San Miguel revives interest in local ethanol projects
Conglomerate San Miguel Corp. planns to invest in the local ethanol industry after the government has finally issued the much-awaited guidelines that are critical to boosting the ailing sector.
In an interview, San Miguel president Ramon S. Ang confirmed that the company has renewed its interest in potentially building an ethanol plant as this could also secure the ethanol requirements of Petron Corp., in which it has a 68-percent interest. Oil companies are mandated to blend 10-percent ethanol in their gasoline products.
Ang, however, said that the company was still studying the viability of such venture.
Originally, San Miguel was among the companies that submitted a letter of intent to the state-run Sugar Regulatory Administration, asking for assistance in the validation, allocation, identification and registration of land where feedstock crops for ethanol could be grown.
Based on SRA documents, San Miguel was then looking at 22,000 hectares of land in Bago, Negros Occidental; 18,000 ha in Batangas; 18,000 ha in Tarlac; and another 18,000 ha in Ilocos. However, no progress has been reported following its submission as the ethanol industry then had to hurdle a number of challenges, including cheaper ethanol imports, lack of a pricing mechanism and guidelines that would ensure that all locally produced ethanol would be purchased prior to importation.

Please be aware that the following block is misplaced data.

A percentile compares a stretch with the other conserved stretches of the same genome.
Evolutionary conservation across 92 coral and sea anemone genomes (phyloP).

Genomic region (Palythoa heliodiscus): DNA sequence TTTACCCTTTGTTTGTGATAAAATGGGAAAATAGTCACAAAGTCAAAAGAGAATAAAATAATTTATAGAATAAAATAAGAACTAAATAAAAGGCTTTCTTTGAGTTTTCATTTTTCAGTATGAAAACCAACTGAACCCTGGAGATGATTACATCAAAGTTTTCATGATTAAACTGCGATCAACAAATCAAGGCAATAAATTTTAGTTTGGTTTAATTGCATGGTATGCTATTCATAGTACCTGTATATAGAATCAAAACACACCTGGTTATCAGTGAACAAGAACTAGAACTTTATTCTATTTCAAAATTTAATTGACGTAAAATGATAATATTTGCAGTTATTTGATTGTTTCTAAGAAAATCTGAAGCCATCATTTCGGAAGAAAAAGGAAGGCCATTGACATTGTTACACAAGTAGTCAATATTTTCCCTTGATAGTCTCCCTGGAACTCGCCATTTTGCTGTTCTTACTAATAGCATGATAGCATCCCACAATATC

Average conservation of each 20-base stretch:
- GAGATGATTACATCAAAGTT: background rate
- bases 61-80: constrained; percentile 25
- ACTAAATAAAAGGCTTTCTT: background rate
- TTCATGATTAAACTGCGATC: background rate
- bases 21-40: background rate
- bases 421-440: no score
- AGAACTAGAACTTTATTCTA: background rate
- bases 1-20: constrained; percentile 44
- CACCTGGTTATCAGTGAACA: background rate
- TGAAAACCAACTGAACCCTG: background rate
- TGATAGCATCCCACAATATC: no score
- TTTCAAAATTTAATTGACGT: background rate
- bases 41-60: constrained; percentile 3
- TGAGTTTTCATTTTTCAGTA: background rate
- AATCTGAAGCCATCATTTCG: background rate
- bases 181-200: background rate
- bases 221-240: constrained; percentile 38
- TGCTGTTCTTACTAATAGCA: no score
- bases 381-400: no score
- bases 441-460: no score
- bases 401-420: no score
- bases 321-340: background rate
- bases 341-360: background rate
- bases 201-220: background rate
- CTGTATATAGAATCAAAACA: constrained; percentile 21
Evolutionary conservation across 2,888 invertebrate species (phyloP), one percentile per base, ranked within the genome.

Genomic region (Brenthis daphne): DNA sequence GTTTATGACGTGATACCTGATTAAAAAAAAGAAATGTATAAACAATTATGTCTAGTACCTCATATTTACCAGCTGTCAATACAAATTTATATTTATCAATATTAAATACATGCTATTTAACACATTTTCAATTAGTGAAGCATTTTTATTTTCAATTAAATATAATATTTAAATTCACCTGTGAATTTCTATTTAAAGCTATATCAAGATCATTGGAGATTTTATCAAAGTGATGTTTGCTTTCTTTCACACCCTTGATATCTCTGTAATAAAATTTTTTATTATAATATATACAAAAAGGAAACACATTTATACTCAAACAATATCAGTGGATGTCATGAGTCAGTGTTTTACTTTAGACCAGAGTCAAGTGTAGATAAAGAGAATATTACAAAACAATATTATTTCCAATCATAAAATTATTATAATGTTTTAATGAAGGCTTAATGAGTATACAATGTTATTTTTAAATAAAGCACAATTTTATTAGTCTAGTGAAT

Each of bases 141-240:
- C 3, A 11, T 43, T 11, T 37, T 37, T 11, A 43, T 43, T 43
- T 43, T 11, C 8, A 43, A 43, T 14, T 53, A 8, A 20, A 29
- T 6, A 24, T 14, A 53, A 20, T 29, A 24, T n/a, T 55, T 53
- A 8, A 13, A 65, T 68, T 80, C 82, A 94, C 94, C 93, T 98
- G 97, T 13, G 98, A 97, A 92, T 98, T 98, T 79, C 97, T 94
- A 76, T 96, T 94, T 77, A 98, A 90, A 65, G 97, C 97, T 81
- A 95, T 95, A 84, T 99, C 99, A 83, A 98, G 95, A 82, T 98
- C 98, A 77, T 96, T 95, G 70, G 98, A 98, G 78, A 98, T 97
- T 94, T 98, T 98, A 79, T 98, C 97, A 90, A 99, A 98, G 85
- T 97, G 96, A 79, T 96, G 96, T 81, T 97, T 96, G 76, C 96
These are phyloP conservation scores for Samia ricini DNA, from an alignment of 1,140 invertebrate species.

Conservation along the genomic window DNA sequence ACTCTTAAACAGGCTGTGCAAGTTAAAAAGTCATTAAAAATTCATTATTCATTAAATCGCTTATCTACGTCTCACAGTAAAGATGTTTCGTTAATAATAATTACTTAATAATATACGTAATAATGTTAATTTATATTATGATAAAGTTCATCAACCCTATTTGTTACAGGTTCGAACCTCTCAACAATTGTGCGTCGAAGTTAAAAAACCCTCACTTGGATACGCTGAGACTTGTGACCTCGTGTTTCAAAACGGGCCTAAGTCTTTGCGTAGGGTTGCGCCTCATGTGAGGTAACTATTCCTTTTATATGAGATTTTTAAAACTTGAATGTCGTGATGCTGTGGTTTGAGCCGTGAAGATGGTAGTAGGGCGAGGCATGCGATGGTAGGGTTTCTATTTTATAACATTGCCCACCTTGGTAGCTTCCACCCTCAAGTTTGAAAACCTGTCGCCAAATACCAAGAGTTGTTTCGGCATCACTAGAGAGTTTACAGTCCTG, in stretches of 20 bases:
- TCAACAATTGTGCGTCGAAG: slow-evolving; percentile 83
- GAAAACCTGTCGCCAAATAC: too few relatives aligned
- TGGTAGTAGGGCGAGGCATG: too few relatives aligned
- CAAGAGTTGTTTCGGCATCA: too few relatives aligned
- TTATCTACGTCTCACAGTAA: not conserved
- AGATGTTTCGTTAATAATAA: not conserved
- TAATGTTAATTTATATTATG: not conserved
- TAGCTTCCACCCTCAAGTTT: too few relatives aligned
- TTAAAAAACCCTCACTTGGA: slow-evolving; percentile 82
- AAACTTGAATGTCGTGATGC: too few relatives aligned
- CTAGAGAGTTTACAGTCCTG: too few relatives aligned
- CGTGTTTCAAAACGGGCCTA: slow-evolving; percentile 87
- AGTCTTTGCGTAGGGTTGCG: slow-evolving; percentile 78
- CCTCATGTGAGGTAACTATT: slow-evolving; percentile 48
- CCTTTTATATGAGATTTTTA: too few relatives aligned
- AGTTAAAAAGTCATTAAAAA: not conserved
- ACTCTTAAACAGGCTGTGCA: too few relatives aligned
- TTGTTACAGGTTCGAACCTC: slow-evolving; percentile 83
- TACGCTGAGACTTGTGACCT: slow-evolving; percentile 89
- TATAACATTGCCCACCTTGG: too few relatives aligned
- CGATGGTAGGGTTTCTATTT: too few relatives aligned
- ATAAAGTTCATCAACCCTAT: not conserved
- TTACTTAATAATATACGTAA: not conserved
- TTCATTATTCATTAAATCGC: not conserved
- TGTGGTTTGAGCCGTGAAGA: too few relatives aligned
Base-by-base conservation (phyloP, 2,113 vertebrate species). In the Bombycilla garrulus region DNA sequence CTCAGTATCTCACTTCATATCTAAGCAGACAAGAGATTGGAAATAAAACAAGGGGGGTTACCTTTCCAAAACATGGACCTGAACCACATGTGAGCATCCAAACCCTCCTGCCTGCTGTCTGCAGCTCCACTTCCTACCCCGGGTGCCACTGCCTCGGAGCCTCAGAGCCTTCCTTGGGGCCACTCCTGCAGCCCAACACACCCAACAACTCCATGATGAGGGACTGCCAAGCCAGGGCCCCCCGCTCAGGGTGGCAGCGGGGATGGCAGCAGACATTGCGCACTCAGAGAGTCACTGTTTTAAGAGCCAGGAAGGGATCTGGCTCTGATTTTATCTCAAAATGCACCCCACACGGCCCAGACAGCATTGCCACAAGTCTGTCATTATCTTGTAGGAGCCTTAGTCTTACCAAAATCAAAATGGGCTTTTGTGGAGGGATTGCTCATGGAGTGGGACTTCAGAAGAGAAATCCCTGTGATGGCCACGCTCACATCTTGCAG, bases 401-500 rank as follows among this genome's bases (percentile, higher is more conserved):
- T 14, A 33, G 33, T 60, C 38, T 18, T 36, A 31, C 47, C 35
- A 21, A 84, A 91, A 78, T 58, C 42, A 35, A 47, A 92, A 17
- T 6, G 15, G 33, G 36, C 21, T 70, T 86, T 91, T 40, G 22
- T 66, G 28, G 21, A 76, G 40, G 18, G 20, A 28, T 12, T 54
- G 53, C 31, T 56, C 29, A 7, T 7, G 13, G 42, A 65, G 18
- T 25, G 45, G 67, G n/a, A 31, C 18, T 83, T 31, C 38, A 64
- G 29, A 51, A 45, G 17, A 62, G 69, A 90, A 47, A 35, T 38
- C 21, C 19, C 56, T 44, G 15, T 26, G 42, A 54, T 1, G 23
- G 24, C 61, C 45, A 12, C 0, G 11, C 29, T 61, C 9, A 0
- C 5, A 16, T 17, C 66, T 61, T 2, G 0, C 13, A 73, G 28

Meanwhile, Energy Secretary Jose Rene D. Almendras disclosed that the government has already identified about 100,000 hectares of idle land suitable for growing feedstock for ethanol plants. Portions of these areas are reportedly located in Quezon, Leyte and Isabela.
It was not made clear, however, how these lands would be allocated among those interested to put up an ethanol facility in the country, or if those that have earlier sent letters of intent seeking for land validation and allocation like San Miguel would be given priority.
Three companies—San Carlos Bioenergy Inc., Roxol Bioenergy and Leyte Agri Corp.—produce a combined 79 million liters of ethanol a year. This could hardly meet actual local demand, which is expected to run up to 500 million liters.
Within the first quarter of this year, the Department of Energy expects Green Futures Innovation to start commercial operations of its 54-million-liter ethanol facility in Isabela.
The government has been pushing for the development of alternative fuels like ethanol as this would play a crucial role in helping cushion the impact of rising global oil prices.—Amy R. Remo
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